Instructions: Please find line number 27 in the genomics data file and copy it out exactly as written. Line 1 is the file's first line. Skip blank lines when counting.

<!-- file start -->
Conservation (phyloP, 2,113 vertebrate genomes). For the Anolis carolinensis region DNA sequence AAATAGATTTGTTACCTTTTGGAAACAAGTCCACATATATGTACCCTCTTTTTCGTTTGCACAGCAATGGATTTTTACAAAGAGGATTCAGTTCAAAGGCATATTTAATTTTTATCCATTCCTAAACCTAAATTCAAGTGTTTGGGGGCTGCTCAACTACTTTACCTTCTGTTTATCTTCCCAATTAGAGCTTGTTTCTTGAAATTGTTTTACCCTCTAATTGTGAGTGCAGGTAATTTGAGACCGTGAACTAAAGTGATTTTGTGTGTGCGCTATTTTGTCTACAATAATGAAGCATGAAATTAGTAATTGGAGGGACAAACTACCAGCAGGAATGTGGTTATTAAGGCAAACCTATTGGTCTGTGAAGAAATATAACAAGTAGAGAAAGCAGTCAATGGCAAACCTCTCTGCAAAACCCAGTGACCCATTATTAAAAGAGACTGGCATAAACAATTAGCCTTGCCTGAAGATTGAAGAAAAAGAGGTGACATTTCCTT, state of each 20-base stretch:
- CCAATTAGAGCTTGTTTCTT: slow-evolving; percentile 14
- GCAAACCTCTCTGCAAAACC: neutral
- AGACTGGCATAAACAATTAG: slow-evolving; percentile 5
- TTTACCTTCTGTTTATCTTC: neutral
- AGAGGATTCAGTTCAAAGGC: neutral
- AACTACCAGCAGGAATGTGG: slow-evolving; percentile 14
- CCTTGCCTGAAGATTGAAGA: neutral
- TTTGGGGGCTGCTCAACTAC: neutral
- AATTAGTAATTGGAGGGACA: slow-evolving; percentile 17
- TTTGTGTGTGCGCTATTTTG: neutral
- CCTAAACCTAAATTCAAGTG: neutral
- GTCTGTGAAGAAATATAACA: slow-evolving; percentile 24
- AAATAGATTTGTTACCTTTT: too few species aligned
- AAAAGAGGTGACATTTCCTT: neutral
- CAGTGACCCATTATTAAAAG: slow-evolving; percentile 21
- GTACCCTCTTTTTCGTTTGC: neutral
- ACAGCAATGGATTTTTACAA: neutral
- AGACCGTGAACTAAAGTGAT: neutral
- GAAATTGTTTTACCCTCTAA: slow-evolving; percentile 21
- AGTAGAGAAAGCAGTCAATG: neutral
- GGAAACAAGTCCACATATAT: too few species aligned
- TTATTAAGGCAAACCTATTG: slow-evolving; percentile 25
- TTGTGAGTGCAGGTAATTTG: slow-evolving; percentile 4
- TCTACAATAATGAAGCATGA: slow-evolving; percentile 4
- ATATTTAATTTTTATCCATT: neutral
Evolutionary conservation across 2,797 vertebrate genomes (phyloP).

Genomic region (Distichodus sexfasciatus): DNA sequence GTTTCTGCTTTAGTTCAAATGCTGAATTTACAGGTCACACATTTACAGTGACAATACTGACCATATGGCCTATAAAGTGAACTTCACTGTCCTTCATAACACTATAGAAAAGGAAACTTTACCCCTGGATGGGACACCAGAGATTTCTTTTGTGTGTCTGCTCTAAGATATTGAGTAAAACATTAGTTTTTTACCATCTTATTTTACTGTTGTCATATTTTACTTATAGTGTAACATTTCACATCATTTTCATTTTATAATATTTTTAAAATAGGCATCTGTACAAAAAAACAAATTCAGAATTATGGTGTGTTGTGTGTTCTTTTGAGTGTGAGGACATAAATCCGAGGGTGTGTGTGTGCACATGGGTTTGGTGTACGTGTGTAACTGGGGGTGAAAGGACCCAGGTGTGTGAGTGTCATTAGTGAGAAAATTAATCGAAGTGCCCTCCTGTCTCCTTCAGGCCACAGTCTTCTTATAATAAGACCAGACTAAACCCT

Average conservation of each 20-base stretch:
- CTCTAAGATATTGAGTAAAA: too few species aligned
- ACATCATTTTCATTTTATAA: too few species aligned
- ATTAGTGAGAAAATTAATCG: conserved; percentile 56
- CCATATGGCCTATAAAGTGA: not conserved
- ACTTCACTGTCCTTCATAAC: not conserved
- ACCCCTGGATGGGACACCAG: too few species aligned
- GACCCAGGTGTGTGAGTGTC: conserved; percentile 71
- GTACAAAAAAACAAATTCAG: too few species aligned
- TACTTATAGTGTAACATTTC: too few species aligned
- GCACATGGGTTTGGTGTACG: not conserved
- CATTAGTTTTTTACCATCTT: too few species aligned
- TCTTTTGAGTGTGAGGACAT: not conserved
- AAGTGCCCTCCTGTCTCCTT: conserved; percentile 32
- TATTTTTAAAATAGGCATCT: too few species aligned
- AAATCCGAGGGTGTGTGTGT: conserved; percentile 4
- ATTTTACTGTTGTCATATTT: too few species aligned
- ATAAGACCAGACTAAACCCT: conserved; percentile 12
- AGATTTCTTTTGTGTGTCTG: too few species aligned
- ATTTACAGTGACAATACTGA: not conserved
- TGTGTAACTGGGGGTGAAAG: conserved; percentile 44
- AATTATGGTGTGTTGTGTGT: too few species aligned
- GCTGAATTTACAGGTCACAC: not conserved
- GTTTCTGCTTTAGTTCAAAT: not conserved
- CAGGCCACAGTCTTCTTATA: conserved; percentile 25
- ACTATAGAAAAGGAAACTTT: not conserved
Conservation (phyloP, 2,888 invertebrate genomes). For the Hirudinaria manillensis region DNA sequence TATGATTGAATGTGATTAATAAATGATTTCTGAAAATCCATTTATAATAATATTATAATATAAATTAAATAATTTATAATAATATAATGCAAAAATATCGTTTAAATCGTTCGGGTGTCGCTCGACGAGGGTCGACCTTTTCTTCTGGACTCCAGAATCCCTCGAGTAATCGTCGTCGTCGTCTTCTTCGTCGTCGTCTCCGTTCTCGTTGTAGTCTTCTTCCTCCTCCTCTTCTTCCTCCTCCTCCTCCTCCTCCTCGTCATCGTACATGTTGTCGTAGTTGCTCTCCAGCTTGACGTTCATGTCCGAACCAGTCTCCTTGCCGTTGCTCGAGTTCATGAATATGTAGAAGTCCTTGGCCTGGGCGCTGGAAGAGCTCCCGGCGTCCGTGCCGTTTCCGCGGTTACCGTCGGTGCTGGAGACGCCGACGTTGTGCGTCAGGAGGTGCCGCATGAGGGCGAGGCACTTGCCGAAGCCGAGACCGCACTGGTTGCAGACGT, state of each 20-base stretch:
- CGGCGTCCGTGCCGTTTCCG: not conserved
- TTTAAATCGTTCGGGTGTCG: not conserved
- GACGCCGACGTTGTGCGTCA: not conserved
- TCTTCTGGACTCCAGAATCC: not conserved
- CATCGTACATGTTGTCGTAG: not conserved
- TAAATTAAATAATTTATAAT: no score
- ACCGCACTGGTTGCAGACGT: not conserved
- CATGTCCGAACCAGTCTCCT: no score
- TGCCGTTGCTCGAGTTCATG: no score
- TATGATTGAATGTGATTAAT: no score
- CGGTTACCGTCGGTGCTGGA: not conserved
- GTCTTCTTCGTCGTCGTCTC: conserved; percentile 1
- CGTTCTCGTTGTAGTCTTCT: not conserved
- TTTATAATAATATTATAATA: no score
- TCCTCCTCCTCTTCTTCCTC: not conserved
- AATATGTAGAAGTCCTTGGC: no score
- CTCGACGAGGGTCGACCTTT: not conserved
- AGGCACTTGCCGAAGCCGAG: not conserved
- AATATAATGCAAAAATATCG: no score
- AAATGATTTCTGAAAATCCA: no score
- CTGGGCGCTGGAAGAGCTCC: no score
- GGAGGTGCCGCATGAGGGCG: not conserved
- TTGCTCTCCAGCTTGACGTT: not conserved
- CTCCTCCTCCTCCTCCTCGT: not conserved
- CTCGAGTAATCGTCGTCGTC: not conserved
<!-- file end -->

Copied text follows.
Evolutionary conservation across 2,797 vertebrate genomes (phyloP).